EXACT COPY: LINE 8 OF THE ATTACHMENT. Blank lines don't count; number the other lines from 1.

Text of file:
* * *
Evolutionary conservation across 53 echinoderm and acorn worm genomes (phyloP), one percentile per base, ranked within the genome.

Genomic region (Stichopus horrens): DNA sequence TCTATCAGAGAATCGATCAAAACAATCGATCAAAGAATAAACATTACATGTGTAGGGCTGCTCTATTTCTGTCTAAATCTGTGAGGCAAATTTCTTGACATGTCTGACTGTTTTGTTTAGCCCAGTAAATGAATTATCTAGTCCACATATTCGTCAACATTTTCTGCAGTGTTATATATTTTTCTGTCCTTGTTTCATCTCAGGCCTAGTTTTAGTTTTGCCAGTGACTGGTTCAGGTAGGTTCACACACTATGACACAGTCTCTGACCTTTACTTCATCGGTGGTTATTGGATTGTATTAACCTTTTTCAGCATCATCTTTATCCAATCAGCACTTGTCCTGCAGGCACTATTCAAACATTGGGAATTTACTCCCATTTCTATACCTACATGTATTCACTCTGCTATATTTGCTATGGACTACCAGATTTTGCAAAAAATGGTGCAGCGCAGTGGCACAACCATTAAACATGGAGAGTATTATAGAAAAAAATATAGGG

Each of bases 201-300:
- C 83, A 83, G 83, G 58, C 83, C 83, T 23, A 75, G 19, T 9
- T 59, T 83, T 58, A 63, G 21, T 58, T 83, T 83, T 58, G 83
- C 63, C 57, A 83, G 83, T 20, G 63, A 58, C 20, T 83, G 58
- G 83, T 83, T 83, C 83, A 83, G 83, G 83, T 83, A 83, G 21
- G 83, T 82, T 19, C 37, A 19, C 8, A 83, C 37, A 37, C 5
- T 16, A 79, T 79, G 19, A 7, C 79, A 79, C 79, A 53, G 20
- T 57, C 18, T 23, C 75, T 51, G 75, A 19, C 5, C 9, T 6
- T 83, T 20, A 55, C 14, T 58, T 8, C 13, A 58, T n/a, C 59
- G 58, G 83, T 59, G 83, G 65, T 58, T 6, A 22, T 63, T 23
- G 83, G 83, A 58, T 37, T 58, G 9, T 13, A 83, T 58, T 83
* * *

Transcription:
- G 83, T 82, T 19, C 37, A 19, C 8, A 83, C 37, A 37, C 5